Monday, June 25, 2018

On the Passing of Donald Hall: Poet, Children's Book Author, Baseball Fan

Donald Hall at work in his office (photo: Tony Cenicola, NYT)
I read in Monday morning's New York Times, that Donald Hall, former Poet Laureate of the United States, a New England poet and writer in the tradition of Robert Frost and Richard Wilbur, had died at the age of 89. Donald Hall and I have a long history. I am sitting here right now pouring over my signed edition of Hall's, Old and New Poems (Ticknor and Fields, 1990). Ironically, though, my first encounter with the great poet wasn't through poetry, but through an extended essay he wrote in the 1970s entitled, Father's Playing Catch with Sons. The essay was, and still is, the very best explication I have read on baseball's special hold on the national consciousness.

...for baseball is continuous, like nothing else among American things, an endless game of repeated summers, joining all the generations of fathers and sons.

Donald Hall, poet, was also Donald Hall, baseball fan, and as a fellow baseball fan, I quickly became a fan of his writing.

I next encountered Donald Hall as a children's book author. His poem, The Ox Cart Man, beautifully illustrated by Barbara Cooney, won the Caldecott Medal in 1980, just as I was launching my second career as a reading specialist. The Ox Cart Man is a little jewel of an exposition on the cycle of the rural life. The poem follows a farmer to market where he sells his honey, wool, leather, and linen and then..

When the cart is empty he sells the cart.
When the cart is sold he sells the ox, 
harness and yoke and walks
home, his pockets heavy
with the year's coin for salt and taxes,

and at home by fire's light in November cold
stitches new harness 
for next year's ox in the barn,
and carves the yoke, and saws planks
building the cart again.

The Ox Cart Man and other children's books by Hall became fixtures in my classroom library and in my read alouds. Other titles include  I Am the Dog I Am the Cat, When Willard Met Babe Ruth, The Farm Summer 1942 (all illustrated by Barry Moser), The Milkman's Boy (illustrated by Greg Shed), The Man Who Lived Alone (illustrated by Mary Azarian), and Lucy's Summer and Lucy's Christmas (illustrated by Michael McCurdy)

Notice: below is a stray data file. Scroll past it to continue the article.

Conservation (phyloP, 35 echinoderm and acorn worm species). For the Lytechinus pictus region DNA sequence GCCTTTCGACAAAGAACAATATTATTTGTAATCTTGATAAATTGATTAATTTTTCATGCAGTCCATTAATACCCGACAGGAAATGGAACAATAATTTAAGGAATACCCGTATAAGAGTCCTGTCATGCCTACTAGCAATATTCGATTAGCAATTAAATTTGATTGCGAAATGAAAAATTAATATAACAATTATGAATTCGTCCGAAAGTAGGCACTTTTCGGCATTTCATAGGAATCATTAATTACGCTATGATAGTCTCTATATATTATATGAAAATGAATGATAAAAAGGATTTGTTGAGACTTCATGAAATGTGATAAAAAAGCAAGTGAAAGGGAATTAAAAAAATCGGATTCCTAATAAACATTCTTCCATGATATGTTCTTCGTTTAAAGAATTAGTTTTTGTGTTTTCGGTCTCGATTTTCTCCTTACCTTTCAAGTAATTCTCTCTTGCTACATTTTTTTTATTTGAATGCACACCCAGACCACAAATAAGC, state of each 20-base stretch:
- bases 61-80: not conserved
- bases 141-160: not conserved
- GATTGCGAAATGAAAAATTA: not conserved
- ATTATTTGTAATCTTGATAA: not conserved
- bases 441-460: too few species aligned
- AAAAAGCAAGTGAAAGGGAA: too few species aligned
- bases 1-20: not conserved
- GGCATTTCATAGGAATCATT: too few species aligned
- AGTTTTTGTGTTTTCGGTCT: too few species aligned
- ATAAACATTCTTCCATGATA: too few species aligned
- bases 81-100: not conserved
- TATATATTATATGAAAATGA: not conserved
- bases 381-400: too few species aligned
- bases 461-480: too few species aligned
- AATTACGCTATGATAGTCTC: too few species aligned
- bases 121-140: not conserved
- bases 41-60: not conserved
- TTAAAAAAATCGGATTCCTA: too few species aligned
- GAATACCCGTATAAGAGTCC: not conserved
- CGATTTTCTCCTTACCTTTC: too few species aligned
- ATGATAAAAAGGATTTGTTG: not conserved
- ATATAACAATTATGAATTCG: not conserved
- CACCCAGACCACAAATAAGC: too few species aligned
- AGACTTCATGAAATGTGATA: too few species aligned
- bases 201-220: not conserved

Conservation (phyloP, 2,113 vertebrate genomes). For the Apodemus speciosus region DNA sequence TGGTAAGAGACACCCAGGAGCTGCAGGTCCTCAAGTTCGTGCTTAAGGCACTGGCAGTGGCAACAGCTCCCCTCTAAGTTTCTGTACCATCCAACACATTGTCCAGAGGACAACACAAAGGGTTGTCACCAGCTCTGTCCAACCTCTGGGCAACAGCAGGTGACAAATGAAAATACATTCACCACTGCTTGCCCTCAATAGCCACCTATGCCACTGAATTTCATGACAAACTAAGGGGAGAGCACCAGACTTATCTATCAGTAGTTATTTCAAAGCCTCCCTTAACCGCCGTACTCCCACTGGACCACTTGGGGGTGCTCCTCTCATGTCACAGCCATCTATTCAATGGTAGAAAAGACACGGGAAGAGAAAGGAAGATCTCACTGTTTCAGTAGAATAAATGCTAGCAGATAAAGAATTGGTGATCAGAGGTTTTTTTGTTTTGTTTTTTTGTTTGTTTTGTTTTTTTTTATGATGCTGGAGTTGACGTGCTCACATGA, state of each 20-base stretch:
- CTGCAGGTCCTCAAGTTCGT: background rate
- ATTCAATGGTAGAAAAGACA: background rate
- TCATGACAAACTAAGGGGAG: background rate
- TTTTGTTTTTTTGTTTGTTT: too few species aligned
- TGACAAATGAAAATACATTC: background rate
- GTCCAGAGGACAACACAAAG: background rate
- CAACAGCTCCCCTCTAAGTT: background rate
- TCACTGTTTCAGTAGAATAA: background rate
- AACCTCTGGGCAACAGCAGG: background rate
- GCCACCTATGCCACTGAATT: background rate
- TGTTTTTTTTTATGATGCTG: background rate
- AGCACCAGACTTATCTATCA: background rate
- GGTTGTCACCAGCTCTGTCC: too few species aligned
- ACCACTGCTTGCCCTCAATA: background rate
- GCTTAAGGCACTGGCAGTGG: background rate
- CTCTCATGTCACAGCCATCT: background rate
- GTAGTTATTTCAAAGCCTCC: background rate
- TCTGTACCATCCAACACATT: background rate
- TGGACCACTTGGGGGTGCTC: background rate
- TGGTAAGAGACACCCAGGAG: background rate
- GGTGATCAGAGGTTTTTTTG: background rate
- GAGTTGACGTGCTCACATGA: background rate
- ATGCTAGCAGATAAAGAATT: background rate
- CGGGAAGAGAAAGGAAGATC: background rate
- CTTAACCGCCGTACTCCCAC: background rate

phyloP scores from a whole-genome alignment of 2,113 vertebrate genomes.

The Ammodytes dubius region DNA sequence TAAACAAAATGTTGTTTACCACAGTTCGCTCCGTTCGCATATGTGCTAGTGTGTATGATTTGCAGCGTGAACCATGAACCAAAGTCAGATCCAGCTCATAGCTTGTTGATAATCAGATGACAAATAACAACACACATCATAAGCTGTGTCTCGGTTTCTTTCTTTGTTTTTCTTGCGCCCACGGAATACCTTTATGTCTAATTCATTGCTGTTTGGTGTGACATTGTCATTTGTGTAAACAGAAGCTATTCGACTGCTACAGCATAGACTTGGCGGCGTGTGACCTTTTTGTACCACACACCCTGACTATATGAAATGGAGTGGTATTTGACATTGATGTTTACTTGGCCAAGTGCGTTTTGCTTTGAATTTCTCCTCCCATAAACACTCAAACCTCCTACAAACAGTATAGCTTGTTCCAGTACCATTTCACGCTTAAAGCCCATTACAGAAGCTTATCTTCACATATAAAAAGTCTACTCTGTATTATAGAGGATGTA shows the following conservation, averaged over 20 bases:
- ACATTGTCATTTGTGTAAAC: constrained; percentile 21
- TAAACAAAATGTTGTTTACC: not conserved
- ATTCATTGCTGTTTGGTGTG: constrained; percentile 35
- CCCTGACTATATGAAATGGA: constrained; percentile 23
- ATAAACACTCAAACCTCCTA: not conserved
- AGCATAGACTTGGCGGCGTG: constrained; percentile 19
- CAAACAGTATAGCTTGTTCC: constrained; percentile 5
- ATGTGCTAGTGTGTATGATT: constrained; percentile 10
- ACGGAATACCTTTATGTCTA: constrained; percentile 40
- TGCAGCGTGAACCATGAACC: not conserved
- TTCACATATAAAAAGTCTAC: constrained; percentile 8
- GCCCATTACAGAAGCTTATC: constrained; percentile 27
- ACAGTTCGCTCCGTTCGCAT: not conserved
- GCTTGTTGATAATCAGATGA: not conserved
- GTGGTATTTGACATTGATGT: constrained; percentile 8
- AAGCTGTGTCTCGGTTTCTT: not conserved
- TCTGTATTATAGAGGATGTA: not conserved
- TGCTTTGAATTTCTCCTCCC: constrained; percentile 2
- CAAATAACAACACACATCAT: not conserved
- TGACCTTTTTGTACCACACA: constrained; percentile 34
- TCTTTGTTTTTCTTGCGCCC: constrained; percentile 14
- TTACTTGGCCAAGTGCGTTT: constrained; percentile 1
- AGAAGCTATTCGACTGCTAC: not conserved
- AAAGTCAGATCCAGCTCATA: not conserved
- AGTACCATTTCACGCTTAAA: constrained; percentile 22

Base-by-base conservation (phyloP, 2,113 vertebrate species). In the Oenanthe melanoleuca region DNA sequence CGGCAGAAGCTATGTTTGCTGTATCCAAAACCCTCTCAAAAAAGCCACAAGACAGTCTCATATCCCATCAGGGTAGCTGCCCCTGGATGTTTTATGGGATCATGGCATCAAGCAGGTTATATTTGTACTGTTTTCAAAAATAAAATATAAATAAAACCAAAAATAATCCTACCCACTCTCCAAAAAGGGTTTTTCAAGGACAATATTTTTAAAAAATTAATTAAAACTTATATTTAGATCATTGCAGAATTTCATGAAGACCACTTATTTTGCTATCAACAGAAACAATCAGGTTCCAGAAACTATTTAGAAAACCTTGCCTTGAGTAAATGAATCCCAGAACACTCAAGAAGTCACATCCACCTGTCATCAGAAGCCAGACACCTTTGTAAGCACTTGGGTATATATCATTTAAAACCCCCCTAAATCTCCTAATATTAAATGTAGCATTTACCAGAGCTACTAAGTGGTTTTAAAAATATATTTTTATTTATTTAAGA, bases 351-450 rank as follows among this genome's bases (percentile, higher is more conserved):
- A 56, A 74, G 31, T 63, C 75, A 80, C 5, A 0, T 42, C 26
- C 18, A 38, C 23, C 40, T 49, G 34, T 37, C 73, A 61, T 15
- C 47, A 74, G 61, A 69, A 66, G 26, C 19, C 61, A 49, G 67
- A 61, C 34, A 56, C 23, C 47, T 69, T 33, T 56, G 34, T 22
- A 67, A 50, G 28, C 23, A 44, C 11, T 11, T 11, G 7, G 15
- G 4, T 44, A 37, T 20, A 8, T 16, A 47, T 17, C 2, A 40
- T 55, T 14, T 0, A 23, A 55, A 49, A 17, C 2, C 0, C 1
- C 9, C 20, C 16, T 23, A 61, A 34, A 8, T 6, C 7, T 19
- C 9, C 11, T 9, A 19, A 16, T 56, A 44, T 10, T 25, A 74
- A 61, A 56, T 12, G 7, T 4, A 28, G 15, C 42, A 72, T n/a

Finally, in the 1980s and 90s, I dove into Donald Hall the poet for adults. While much of Hall's early poetry was colored by the same rural themes of his children's books, his later work evoked images of illness and loss. His wife, the noted poet Jane Kenyon, died of leukemia in 1995, and Hall himself fought a 25 year battle with colon and liver cancer.

This is from Stone Walls written in the 1970s:

Stone walls emerge from leafy ground
and show their bones. In September a leaf
falls singly down, then a thousand leaves whirl
in frosty air. I am wild
with joy of leaves falling, of stone walls
emerging, of return to the countryside
where I lay as a boy
in the valley of noon heat, in the village
of little sounds, where I floated 
out of myself, into the world that lives in the air.

This is a later poem from Hall's collection, The Old Life (1996).


          Curled on the sofa
in the fetal position, Jane wept day 
          and night, night and day.
I could not touch her, I could do nothing.
          Melancholia fell
like the rain over Ireland for weeks
          without end.
                                I never
belittled her sorrows or joshed at
          her dreads and miseries.
How admirable I found myself.

For readers wishing for an introduction to the poetry of Donald Hall, I would recommend the collection, White Apples and the Taste of Stone, Selected Poems, 1946-2006. For a teacher's classroom library, I would recommend any of the picture books mentioned above and most especially a collection that Hall edited, The Oxford Illustrated Book of American Children's Poems.

Thank you. Donald Hall for years and years of good reading, good poetry, and good baseball stories.

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